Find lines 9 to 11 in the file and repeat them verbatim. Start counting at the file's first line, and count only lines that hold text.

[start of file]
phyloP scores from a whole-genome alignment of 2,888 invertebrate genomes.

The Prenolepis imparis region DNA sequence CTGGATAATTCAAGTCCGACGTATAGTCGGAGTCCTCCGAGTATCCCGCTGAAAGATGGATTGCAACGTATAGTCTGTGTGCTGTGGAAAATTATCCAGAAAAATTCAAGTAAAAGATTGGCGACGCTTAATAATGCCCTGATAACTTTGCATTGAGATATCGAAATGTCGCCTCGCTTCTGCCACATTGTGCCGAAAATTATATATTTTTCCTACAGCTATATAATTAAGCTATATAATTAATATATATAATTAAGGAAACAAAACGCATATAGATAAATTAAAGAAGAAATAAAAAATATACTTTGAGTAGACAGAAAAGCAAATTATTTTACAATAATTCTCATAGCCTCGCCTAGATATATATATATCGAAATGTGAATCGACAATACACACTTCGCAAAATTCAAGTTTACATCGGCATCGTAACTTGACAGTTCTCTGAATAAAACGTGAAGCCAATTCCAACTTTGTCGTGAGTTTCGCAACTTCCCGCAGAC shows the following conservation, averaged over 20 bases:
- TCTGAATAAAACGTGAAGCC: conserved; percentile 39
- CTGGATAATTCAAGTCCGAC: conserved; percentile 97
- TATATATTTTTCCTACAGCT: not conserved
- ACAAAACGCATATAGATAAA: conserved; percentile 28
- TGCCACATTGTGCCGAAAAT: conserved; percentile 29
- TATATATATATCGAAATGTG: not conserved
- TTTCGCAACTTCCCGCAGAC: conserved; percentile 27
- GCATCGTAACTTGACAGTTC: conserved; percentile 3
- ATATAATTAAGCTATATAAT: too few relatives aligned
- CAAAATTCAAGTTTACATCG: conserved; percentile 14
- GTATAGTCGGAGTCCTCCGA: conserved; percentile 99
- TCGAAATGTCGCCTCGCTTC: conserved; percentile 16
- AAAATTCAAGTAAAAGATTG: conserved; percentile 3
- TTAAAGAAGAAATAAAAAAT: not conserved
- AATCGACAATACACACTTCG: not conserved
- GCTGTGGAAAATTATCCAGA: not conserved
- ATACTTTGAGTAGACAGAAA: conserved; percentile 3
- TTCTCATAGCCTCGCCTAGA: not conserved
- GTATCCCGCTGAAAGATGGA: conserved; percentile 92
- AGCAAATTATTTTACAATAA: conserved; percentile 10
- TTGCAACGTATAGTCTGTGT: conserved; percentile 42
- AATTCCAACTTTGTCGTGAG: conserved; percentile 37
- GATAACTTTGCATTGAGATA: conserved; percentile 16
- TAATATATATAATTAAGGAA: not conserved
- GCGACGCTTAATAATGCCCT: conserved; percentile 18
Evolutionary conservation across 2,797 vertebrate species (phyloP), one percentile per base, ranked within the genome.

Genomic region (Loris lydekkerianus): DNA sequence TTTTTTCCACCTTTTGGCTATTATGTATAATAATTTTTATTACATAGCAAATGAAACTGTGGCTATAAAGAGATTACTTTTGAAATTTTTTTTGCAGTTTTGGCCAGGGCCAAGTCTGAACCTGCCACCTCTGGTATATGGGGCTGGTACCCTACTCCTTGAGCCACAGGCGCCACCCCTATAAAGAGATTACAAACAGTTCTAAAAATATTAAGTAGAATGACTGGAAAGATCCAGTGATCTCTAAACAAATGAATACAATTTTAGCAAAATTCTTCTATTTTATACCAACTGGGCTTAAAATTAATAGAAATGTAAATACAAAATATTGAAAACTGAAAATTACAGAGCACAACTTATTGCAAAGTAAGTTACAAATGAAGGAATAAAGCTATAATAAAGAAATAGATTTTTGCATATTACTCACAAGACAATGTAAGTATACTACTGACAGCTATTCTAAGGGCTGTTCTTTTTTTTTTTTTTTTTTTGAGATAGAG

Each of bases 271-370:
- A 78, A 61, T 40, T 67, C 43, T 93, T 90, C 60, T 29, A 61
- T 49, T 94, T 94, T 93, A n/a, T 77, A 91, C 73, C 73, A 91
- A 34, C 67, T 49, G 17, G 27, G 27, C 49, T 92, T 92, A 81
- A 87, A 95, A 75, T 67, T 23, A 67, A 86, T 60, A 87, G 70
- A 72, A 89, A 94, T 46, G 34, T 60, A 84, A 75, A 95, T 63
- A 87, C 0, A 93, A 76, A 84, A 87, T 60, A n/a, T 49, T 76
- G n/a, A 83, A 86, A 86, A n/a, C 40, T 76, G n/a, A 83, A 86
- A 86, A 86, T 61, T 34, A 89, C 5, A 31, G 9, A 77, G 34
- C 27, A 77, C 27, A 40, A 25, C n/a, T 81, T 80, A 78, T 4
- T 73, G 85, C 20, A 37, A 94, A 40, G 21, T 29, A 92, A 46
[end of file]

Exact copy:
- TTTCGCAACTTCCCGCAGAC: conserved; percentile 27
- GCATCGTAACTTGACAGTTC: conserved; percentile 3
- ATATAATTAAGCTATATAAT: too few relatives aligned